Amish 2.0

I've been watching 'the corporation' lately (site, youtube) and it got me thinking (a lot).

The documentary starts with observing that legally - in court - corporations are largely equal to humans. Then they ask the question, if we would make a psychological profile of these 'humans', what would we diagnose? It would be psychopaths. You can easily make the exercise for yourself, by comparing the symptoms of that illness as describe in the Wikipedia article with what you know about corporation. The documentary goes a long way at fleshing this out. It is at the very least an interesting approach.


One of the things that struck me most was the description of our production system in comparison with early airplane experimentation. Watch yourself standing on a clip and throwing yourself down with your invention. At first you might think, this is so wonderful, this thing is flying. I'm flying! But then - and it might take you a while - you'll start realizing, this is not flying, this is falling down!

The system we have is not sustainable. We know this. We can't keep driving our fuel based cars, we can't keep producing chemicals and spreading them over the whole planet, we can't keep on plundering our resources, etc. We have a system that is not sustainable. We're not flying, we're falling down. If you think about it, about everything we make, sell and consume cannot be made forever.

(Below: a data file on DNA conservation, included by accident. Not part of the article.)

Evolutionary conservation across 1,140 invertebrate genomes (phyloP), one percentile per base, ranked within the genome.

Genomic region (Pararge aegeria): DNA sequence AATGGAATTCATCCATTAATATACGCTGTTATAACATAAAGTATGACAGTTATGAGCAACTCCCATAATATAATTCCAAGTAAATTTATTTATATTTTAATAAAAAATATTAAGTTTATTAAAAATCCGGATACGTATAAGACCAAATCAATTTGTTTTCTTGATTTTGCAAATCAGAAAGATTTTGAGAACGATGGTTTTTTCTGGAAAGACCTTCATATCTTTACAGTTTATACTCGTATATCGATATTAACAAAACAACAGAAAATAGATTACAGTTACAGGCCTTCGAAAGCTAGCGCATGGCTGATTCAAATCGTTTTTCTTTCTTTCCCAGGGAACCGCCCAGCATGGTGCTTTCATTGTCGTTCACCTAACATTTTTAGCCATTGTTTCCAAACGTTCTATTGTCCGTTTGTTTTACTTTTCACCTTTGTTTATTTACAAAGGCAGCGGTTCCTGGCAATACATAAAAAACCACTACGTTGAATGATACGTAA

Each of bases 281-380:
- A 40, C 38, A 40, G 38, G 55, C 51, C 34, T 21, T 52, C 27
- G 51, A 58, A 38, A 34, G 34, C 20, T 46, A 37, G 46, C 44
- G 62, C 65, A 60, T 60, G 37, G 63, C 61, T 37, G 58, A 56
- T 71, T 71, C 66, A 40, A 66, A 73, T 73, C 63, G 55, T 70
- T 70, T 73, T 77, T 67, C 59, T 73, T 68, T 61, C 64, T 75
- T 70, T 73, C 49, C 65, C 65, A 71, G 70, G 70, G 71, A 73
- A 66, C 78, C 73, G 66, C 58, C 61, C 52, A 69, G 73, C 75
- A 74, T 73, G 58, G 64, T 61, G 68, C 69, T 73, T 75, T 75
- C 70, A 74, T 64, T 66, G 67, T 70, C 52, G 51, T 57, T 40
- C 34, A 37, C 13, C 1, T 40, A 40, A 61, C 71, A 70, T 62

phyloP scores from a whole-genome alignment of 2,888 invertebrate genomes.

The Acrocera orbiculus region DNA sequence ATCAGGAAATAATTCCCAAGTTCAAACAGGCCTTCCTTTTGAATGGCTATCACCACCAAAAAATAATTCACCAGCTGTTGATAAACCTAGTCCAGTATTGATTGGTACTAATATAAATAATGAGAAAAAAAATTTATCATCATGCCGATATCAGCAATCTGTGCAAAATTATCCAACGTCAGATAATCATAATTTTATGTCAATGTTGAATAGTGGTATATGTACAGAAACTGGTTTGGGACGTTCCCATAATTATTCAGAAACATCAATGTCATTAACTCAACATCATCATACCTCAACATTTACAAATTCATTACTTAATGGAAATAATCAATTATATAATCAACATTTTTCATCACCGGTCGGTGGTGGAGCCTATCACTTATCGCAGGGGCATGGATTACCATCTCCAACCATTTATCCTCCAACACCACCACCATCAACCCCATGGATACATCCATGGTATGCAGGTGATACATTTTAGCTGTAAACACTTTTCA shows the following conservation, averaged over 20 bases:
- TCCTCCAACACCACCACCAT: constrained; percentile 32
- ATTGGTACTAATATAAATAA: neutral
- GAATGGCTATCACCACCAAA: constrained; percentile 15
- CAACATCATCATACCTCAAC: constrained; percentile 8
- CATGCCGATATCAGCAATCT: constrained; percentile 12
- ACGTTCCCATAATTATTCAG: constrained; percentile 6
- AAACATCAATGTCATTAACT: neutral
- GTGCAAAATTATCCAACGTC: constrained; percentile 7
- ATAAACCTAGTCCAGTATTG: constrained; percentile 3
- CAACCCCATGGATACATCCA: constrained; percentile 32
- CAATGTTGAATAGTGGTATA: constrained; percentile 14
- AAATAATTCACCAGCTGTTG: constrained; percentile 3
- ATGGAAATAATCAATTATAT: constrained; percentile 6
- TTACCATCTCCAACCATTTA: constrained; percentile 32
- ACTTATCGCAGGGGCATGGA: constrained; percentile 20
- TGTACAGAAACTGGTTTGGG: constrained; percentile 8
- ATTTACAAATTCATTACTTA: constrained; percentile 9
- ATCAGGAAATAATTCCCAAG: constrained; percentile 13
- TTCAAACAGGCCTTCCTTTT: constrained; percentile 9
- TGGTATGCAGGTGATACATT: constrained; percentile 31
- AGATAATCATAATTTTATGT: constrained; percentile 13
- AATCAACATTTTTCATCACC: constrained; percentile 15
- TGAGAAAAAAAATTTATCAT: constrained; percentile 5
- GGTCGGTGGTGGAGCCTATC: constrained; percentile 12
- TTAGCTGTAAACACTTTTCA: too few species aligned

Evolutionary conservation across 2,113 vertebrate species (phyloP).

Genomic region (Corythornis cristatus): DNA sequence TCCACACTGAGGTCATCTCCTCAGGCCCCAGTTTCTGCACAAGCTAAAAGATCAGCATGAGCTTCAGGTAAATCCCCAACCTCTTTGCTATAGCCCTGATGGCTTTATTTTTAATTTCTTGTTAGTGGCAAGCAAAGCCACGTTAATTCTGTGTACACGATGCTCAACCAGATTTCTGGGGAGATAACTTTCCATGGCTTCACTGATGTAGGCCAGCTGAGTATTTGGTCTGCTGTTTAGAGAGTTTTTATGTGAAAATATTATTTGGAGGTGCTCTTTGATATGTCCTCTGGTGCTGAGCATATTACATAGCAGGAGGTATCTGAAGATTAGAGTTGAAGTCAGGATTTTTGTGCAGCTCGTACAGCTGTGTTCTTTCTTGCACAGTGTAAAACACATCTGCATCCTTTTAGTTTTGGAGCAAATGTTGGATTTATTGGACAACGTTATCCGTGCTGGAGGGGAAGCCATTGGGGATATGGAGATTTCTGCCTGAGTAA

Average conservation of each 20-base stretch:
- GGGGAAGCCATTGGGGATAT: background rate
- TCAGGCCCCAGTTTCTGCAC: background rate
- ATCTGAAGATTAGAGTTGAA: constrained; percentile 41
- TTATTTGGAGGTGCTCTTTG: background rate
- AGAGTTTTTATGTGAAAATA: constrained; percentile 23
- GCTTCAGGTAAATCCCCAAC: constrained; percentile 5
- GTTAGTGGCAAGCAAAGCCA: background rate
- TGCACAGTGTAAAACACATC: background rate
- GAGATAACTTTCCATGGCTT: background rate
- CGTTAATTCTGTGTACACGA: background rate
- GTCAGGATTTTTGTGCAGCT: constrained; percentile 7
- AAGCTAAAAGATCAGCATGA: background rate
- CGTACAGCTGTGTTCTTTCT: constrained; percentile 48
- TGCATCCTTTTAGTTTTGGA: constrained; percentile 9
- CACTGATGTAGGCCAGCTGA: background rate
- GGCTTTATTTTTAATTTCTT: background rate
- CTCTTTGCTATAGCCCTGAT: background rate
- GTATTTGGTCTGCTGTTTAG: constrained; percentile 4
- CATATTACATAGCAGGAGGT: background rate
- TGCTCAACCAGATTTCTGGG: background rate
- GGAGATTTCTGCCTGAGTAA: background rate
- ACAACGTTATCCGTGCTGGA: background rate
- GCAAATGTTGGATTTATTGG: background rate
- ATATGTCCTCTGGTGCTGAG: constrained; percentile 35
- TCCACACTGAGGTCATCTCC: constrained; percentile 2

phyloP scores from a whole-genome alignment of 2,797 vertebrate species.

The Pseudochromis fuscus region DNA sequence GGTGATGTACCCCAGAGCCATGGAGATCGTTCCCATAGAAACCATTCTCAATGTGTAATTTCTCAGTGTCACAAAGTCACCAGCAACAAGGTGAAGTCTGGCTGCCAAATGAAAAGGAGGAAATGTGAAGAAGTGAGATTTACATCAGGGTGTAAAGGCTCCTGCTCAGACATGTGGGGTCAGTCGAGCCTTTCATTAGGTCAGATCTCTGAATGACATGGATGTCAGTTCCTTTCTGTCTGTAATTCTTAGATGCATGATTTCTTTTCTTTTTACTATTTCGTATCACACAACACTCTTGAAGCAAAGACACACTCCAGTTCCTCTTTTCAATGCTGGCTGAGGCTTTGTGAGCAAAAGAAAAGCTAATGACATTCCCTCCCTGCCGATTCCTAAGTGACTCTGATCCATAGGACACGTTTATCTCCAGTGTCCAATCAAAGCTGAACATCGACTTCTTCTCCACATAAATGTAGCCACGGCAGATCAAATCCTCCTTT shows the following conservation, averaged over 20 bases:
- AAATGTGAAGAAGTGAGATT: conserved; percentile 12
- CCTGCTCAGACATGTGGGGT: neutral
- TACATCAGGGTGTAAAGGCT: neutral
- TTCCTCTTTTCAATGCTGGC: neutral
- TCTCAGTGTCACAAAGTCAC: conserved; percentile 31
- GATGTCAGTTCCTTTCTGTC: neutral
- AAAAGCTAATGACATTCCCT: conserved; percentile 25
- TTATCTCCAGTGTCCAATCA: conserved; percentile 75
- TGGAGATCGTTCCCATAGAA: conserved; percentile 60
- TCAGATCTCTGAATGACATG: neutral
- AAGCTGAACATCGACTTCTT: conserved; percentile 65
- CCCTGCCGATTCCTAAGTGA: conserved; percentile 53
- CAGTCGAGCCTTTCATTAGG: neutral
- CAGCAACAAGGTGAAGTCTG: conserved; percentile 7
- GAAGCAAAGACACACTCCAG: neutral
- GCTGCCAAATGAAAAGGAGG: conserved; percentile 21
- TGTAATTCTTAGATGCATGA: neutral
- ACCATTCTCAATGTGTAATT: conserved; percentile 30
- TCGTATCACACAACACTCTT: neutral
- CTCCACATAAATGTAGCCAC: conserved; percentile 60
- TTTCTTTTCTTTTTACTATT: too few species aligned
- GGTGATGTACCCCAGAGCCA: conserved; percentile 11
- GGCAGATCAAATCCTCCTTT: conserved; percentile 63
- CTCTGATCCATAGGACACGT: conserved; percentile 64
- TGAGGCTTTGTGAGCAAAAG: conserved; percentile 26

I was thinking, how could you measure in how far something is 'sustainable'? It's not that easy (I didn't research it though, and I'll most certainly will not be the first one to ask the question), but I think that a reasonable answer will start from the cost of creation of a product (in material and energy) and will extrapolate this cost taking into account time and population. This will then basically tell us how long and for how much persons we can produce the good. We could simplify it and make a constant of the persons to 'all' (1). This gives us a simple metric that tells us how long we can continue producing a given good for all of us, before we fall down.

So for instance, the T-shirt that I'm wearing, what would its figure be? If we’d all be wearing this same T-shirt, all of us, how much generations would we be able to go on with it? I have no idea. Years, months, days?

Another interesting question would then be, supposing that we have this figure, how much better could we make it? By adapting the production process, the life-cycle of the product or maybe the good itself. Could we turn our 1 year shirt in a 10000 year shirt? Nudism is clearly our cure :-)